The company claims that this is to protect users from viruses and the like, and to make sure that the iPhone continues to run smoothly without some poorly written application crashing the handset or eating up the memory.
Apple has stated that it will open up the platform to third-party developers in the future, presumably with suitable protections in place to ensure stability and security.
For the time being, though, users are stuck with what comes pre-loaded on the phone, so I'll go into these and see how well they work.
Because all the applications have been developed from the ground up for the iPhone, they all have a very similar look and feel, which makes navigating the individual programs easier. But there are some inconsistencies that I found frustrating.
First and foremost is that very few of the applications make use of the tilt sensor. While it doesn't necessarily make sense for the Clock program to have a landscape mode, apps like Text, Email and Notes could really benefit.
This is primarily because the keyboard is a hell of a lot easier to use on its side; the keys are better laid out and it's much easier to hold the phone and type with both thumbs.
Another limiting aspect to the applications is the inability to copy and paste text. If you have an address in an email, for instance, you can't copy and paste it into Google Maps to look up the location. You have to memorise or write down the details.
The Text application has a nice 'threaded SMS' feature which displays all text communication between two people in a list, providing a more 'instant messaging' feel to the conversation.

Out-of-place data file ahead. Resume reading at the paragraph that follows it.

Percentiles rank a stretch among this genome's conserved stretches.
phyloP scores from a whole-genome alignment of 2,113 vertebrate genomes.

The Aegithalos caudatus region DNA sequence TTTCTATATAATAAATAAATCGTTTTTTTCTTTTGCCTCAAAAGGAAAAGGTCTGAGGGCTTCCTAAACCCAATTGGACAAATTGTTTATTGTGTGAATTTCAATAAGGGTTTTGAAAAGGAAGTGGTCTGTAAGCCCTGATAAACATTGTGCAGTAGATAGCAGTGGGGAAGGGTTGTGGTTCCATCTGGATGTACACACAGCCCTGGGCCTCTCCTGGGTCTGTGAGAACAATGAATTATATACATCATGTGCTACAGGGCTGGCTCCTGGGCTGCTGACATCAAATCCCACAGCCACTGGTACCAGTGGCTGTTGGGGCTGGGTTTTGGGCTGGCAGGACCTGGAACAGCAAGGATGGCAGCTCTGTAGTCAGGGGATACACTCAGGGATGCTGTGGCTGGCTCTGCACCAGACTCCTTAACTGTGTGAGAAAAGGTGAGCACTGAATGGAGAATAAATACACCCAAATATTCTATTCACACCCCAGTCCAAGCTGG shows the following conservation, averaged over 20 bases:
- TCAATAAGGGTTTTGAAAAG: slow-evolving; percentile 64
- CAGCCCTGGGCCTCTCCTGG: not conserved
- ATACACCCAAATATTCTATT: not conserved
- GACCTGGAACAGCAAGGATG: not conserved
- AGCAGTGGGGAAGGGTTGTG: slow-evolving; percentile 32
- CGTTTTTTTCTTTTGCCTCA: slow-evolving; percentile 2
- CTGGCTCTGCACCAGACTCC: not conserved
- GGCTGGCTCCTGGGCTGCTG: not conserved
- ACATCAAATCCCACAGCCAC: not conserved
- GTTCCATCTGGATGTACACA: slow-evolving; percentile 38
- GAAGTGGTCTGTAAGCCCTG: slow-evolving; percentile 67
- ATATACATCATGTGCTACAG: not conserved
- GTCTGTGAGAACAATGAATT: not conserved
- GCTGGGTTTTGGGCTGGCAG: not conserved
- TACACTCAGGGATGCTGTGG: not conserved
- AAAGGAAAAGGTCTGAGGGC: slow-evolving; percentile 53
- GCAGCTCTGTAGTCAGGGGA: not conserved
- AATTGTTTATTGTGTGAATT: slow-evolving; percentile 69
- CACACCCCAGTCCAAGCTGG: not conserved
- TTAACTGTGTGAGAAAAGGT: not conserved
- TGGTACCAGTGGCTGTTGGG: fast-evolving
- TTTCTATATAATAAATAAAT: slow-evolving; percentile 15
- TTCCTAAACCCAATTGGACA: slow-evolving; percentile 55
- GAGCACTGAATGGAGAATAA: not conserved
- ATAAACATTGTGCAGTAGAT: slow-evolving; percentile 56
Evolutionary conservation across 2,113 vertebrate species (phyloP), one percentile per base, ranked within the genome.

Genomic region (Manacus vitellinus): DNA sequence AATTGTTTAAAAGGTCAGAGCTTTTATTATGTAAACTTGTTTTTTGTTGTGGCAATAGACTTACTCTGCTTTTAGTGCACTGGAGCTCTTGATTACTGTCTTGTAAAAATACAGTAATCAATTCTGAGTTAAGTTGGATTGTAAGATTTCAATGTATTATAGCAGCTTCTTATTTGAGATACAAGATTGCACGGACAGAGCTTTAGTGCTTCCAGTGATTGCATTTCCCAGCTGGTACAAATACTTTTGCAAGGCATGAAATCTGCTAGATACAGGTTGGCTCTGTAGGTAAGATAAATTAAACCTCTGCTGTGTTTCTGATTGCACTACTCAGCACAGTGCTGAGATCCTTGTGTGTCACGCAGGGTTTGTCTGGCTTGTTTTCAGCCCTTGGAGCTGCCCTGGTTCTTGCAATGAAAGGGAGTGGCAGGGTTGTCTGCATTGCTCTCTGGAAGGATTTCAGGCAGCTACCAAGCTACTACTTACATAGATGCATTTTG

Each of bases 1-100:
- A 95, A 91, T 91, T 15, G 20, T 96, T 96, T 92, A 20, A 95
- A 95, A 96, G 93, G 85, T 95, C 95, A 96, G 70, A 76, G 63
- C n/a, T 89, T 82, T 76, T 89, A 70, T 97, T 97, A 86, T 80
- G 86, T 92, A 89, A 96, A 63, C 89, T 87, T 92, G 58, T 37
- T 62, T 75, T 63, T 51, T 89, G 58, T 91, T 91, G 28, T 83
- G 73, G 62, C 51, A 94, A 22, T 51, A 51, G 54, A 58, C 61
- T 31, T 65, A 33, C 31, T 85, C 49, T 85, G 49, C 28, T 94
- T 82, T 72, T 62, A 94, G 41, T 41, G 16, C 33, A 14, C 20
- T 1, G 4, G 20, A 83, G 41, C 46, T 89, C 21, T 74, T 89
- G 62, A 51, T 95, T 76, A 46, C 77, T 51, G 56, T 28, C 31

While this feature is quite nice, it means you can't forward texts or send to multiple recipients.
The Calendar, Calculator, Notes and Photos applications work pretty much as you expect and the use of the tilt sensor when viewing photos is a nice feature.
It has to be said that the camera is pretty unimpressive. In good light levels with little movement the picture quality is decent for a 2-megapixel camera, but the lack of flash, zoom and video are pretty serious omissions.
Apple has also included a strange collection of bespoke applications, namely YouTube, Stocks, Maps and Weather.
Each application does pretty much what it says on the box, and the Maps feature is particularly useful, although it could do with a pedestrian mode when it comes to giving directions.
What strikes me when looking at this collection is the lack of focus. The YouTube application is clearly aimed at the younger consumer demographic, but the Stocks application is obviously for a business user.
This is indicative of something I'm starting to feel with the iPhone: in many ways it is a great device, but it seems to lack a focus.
It's obviously aimed primarily at the 'prosumer', cutting edge, fashion conscious, high earners with a fair amount of disposable income.
But it seems to flip-flop between being a business phone, with a big push on email and internet access, and a consumer device, with the focus on YouTube, threaded SMS and similar features.
I think I understand why. The iPhone is not cheap; the combination of an 18-month contract of £35 or £55 a month on top the £270 outlay means that customers who are not rabid Apple fans are going to think twice before buying one.
This means that many potential owners are going to need a way of justifying the expense to themselves, and positioning it as a smartphone is a great way of doing that.
Except that it can't really be called a smartphone until Apple includes a much richer set of office-level functionality.
Tomorrow, I'll take an in-depth look at two of the iPhone's most featured applications: Safari, touted as the 'full internet on your mobile'; and the iPod, which Apple reckons is the best it's ever made.
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